Mountaineers Go First: Nurse Anesthetist program celebrates first graduates

In early 2017, Dr. Aaron Ostrowski came to the West Virginia University School of Nursing to build the Doctor of Nursing Practice (DNP) Nurse Anesthetist program from the ground up.

Dean Tara Hulsey and the School of Nursing took a chance on me as an eager, yet unproven, academic nurse anesthetist,” Ostrowski said. While he had no solid administrative experience, Ostrowski said the support he received, paired with a healthy workplace culture, has allowed the program to thrive.

He drafted 24 clinical and didactic courses and a self-study for review and approval. Following submission of the self-study, a very successful on-site visit resulted in accreditation of the program by the Council on Accreditation of Nurse Anesthesia Educational Programs in October 2019.

And now, 15 students in the first cohort are celebrating their graduation from the program this December, including Keri Adams, Kelsey Boyd, Joe Britz, Shane Brost, Megan Bryant, Kristen Cottrill, Haley Durkacz, Megan Gillespie, Jamie Hanna, Jess Hughes, Jake Key, Lauryn MacFawn, Kassidy Nutter, Kenton Schrock and Jason Wampler.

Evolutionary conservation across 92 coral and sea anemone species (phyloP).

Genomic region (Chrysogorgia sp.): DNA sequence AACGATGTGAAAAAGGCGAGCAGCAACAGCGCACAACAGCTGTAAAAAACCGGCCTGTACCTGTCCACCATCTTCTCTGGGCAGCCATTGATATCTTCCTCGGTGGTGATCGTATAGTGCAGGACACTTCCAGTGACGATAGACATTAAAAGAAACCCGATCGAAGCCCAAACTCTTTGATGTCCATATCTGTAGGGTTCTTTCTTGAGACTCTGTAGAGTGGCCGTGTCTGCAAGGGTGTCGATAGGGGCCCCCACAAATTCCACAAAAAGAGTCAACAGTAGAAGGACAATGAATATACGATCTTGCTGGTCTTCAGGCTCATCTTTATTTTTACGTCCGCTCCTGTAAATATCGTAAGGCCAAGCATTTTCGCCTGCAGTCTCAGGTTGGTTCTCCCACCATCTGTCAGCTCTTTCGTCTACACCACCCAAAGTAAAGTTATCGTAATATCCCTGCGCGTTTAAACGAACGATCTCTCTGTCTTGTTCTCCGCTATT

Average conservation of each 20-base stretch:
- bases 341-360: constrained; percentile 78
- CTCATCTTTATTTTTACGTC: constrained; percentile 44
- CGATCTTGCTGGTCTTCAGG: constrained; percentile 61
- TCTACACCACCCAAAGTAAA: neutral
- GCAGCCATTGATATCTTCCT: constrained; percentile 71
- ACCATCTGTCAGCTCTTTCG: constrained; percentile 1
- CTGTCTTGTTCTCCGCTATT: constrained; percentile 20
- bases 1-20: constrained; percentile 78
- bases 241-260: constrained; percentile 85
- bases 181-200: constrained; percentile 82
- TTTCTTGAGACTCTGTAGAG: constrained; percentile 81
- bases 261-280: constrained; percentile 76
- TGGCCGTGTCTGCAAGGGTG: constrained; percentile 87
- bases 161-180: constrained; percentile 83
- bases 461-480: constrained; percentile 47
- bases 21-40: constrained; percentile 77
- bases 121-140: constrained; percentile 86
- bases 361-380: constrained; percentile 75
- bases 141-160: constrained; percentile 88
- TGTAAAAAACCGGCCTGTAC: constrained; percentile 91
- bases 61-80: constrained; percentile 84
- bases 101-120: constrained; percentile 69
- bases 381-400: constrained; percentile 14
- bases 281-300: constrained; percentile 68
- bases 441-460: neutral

“I’ve found that the essential ingredient to a successful program is the quality of the individuals admitted to the program,” Ostrowski said. “I’m continually amazed at their sustained effort and high level of achievement. They have been the beta testers, the pioneers, and true Mountaineers to Go First on their climb up this Everest of a program.”

Leading the way with both courage and enthusiasm, the students provided feedback during their courses, projects and rotations, allowing Ostrowski to make adjustments in real time.

“While we have to wait until January to see if our curriculum truly prepares the students for passing the National Certification Exam (NCE), I am confident that we will reach the satisfactory threshold with our first cohort. They are an excellent group of individuals.”

Finding Their Fit

Megan Bryant, of Smoot, said while working as a bedside nurse, she enjoyed positions where she had to apply fast-paced critical thinking skills. After shadowing a Certified Registered Nurse Anesthetist, she knew that was the path she wanted to take.

When she learned WVU was starting a program, the Nashville resident knew it was time to return home.

“When I interviewed at WVU, it just felt like the right fit. I felt like Dr. Ostrowski believed in me, and I believed in him and all the work he put into building the curriculum,” Bryant said. “It really showed me this was a program I could come to, even as a first-year program, and have confidence in the fact I would get trained adequately and appropriately to become a CRNA.”

Kenton Schrock, of Garrett County, Maryland, also trusted the program early on. As he was evaluating different options across the country, he said he saw the newness of the WVU program as an asset.

“Knowing the reputation of WVU from my BSN, I felt this program would be up to date with the newest strategies. I also liked being part of the first class, helping to figure out things together.”

He said he has always been interested in expanding his skillset for his patients — first as an EMT, then as an RN, and now as a DNP.